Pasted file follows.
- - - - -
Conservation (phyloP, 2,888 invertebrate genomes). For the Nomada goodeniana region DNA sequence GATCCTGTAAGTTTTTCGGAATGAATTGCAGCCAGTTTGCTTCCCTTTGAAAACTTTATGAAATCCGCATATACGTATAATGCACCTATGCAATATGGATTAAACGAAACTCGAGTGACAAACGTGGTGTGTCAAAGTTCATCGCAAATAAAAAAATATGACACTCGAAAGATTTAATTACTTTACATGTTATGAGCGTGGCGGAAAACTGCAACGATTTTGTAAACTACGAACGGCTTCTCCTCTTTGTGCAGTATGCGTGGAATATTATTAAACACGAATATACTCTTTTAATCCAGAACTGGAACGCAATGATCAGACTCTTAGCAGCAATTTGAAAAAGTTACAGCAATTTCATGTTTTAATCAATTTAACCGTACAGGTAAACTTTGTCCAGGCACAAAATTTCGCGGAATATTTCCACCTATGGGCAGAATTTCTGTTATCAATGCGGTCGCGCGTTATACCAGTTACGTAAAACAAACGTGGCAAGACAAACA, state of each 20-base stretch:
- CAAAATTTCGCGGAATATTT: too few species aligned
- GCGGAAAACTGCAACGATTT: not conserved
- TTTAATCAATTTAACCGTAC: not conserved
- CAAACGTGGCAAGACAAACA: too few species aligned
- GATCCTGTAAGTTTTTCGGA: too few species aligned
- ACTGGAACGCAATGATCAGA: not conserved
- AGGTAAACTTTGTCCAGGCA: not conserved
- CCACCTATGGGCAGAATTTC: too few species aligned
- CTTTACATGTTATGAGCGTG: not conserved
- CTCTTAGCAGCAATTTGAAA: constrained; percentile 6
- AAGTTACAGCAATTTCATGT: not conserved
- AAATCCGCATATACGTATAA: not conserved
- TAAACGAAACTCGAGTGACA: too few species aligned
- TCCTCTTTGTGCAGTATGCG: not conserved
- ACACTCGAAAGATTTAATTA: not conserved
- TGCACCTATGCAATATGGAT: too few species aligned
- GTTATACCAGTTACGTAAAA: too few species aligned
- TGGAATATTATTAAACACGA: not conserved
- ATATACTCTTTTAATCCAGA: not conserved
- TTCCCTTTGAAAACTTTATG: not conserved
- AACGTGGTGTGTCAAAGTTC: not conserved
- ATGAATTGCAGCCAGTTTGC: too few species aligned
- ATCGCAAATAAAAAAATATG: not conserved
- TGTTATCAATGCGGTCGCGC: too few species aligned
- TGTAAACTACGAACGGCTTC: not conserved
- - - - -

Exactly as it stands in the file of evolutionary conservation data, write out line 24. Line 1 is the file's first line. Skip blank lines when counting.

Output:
- ATCGCAAATAAAAAAATATG: not conserved